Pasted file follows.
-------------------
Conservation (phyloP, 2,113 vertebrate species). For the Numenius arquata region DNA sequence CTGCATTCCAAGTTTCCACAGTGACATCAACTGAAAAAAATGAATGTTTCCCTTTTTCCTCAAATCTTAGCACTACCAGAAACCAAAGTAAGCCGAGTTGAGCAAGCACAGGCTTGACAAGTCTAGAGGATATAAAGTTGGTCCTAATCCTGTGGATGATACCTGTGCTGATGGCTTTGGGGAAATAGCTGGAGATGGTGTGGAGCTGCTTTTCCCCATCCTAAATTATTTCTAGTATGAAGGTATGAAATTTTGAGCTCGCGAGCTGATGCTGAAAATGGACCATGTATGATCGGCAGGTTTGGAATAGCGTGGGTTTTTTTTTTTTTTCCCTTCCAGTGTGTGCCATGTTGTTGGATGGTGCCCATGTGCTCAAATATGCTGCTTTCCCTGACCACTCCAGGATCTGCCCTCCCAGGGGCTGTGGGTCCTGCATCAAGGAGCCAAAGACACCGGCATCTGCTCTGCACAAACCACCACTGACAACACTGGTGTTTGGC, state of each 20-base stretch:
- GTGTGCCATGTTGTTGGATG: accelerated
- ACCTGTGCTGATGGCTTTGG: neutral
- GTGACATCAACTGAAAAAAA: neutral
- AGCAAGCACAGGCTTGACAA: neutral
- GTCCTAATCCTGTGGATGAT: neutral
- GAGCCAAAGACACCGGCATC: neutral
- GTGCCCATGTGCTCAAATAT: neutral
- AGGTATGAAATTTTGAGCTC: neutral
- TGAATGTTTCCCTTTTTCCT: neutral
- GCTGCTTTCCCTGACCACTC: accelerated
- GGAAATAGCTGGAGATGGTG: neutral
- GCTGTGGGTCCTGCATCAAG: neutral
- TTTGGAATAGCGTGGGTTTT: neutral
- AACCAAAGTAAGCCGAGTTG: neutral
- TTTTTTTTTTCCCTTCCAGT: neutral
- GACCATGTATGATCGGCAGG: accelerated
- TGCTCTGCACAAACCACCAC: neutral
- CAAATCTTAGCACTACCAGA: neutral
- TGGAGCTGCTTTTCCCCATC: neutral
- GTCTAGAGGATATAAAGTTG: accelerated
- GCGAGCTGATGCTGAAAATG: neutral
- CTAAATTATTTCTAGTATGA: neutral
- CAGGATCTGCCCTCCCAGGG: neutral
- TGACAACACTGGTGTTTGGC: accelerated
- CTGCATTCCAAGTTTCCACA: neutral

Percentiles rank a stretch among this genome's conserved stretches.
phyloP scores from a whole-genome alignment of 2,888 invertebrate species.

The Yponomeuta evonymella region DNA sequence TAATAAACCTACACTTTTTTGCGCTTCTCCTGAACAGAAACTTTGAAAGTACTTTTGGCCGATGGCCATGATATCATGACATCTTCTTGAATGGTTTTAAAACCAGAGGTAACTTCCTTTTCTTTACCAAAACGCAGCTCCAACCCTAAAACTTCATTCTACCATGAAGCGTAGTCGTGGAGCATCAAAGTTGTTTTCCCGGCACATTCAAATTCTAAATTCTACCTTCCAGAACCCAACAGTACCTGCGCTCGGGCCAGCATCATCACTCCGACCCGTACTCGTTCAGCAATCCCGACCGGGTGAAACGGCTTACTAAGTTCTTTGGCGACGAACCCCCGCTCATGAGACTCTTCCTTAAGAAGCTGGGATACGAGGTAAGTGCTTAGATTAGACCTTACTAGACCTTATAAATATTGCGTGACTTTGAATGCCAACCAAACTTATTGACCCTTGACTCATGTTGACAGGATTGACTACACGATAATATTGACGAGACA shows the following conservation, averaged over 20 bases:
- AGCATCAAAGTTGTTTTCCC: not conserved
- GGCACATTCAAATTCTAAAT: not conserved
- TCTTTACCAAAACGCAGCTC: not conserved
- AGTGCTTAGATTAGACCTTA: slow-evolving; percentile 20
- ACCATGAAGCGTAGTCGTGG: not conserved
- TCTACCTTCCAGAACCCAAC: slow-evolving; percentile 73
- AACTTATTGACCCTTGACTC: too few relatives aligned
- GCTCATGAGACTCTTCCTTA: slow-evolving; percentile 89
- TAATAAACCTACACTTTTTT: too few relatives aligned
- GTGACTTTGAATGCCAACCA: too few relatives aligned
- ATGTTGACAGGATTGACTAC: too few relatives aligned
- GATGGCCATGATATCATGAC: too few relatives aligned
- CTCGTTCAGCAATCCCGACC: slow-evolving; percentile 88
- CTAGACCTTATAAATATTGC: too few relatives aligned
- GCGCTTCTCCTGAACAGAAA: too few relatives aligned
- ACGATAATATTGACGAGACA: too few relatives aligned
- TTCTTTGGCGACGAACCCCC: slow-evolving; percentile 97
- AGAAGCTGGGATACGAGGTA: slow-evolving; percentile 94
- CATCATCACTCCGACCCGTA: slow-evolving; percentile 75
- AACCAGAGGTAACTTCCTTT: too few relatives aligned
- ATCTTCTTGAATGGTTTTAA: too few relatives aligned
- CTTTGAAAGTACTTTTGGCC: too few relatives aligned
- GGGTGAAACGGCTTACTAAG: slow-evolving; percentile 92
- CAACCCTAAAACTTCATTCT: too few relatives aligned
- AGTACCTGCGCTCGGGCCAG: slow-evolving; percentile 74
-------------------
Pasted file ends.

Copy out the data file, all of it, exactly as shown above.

Conservation (phyloP, 2,113 vertebrate species). For the Numenius arquata region DNA sequence CTGCATTCCAAGTTTCCACAGTGACATCAACTGAAAAAAATGAATGTTTCCCTTTTTCCTCAAATCTTAGCACTACCAGAAACCAAAGTAAGCCGAGTTGAGCAAGCACAGGCTTGACAAGTCTAGAGGATATAAAGTTGGTCCTAATCCTGTGGATGATACCTGTGCTGATGGCTTTGGGGAAATAGCTGGAGATGGTGTGGAGCTGCTTTTCCCCATCCTAAATTATTTCTAGTATGAAGGTATGAAATTTTGAGCTCGCGAGCTGATGCTGAAAATGGACCATGTATGATCGGCAGGTTTGGAATAGCGTGGGTTTTTTTTTTTTTTCCCTTCCAGTGTGTGCCATGTTGTTGGATGGTGCCCATGTGCTCAAATATGCTGCTTTCCCTGACCACTCCAGGATCTGCCCTCCCAGGGGCTGTGGGTCCTGCATCAAGGAGCCAAAGACACCGGCATCTGCTCTGCACAAACCACCACTGACAACACTGGTGTTTGGC, state of each 20-base stretch:
- GTGTGCCATGTTGTTGGATG: accelerated
- ACCTGTGCTGATGGCTTTGG: neutral
- GTGACATCAACTGAAAAAAA: neutral
- AGCAAGCACAGGCTTGACAA: neutral
- GTCCTAATCCTGTGGATGAT: neutral
- GAGCCAAAGACACCGGCATC: neutral
- GTGCCCATGTGCTCAAATAT: neutral
- AGGTATGAAATTTTGAGCTC: neutral
- TGAATGTTTCCCTTTTTCCT: neutral
- GCTGCTTTCCCTGACCACTC: accelerated
- GGAAATAGCTGGAGATGGTG: neutral
- GCTGTGGGTCCTGCATCAAG: neutral
- TTTGGAATAGCGTGGGTTTT: neutral
- AACCAAAGTAAGCCGAGTTG: neutral
- TTTTTTTTTTCCCTTCCAGT: neutral
- GACCATGTATGATCGGCAGG: accelerated
- TGCTCTGCACAAACCACCAC: neutral
- CAAATCTTAGCACTACCAGA: neutral
- TGGAGCTGCTTTTCCCCATC: neutral
- GTCTAGAGGATATAAAGTTG: accelerated
- GCGAGCTGATGCTGAAAATG: neutral
- CTAAATTATTTCTAGTATGA: neutral
- CAGGATCTGCCCTCCCAGGG: neutral
- TGACAACACTGGTGTTTGGC: accelerated
- CTGCATTCCAAGTTTCCACA: neutral

Percentiles rank a stretch among this genome's conserved stretches.
phyloP scores from a whole-genome alignment of 2,888 invertebrate species.

The Yponomeuta evonymella region DNA sequence TAATAAACCTACACTTTTTTGCGCTTCTCCTGAACAGAAACTTTGAAAGTACTTTTGGCCGATGGCCATGATATCATGACATCTTCTTGAATGGTTTTAAAACCAGAGGTAACTTCCTTTTCTTTACCAAAACGCAGCTCCAACCCTAAAACTTCATTCTACCATGAAGCGTAGTCGTGGAGCATCAAAGTTGTTTTCCCGGCACATTCAAATTCTAAATTCTACCTTCCAGAACCCAACAGTACCTGCGCTCGGGCCAGCATCATCACTCCGACCCGTACTCGTTCAGCAATCCCGACCGGGTGAAACGGCTTACTAAGTTCTTTGGCGACGAACCCCCGCTCATGAGACTCTTCCTTAAGAAGCTGGGATACGAGGTAAGTGCTTAGATTAGACCTTACTAGACCTTATAAATATTGCGTGACTTTGAATGCCAACCAAACTTATTGACCCTTGACTCATGTTGACAGGATTGACTACACGATAATATTGACGAGACA shows the following conservation, averaged over 20 bases:
- AGCATCAAAGTTGTTTTCCC: not conserved
- GGCACATTCAAATTCTAAAT: not conserved
- TCTTTACCAAAACGCAGCTC: not conserved
- AGTGCTTAGATTAGACCTTA: slow-evolving; percentile 20
- ACCATGAAGCGTAGTCGTGG: not conserved
- TCTACCTTCCAGAACCCAAC: slow-evolving; percentile 73
- AACTTATTGACCCTTGACTC: too few relatives aligned
- GCTCATGAGACTCTTCCTTA: slow-evolving; percentile 89
- TAATAAACCTACACTTTTTT: too few relatives aligned
- GTGACTTTGAATGCCAACCA: too few relatives aligned
- ATGTTGACAGGATTGACTAC: too few relatives aligned
- GATGGCCATGATATCATGAC: too few relatives aligned
- CTCGTTCAGCAATCCCGACC: slow-evolving; percentile 88
- CTAGACCTTATAAATATTGC: too few relatives aligned
- GCGCTTCTCCTGAACAGAAA: too few relatives aligned
- ACGATAATATTGACGAGACA: too few relatives aligned
- TTCTTTGGCGACGAACCCCC: slow-evolving; percentile 97
- AGAAGCTGGGATACGAGGTA: slow-evolving; percentile 94
- CATCATCACTCCGACCCGTA: slow-evolving; percentile 75
- AACCAGAGGTAACTTCCTTT: too few relatives aligned
- ATCTTCTTGAATGGTTTTAA: too few relatives aligned
- CTTTGAAAGTACTTTTGGCC: too few relatives aligned
- GGGTGAAACGGCTTACTAAG: slow-evolving; percentile 92
- CAACCCTAAAACTTCATTCT: too few relatives aligned
- AGTACCTGCGCTCGGGCCAG: slow-evolving; percentile 74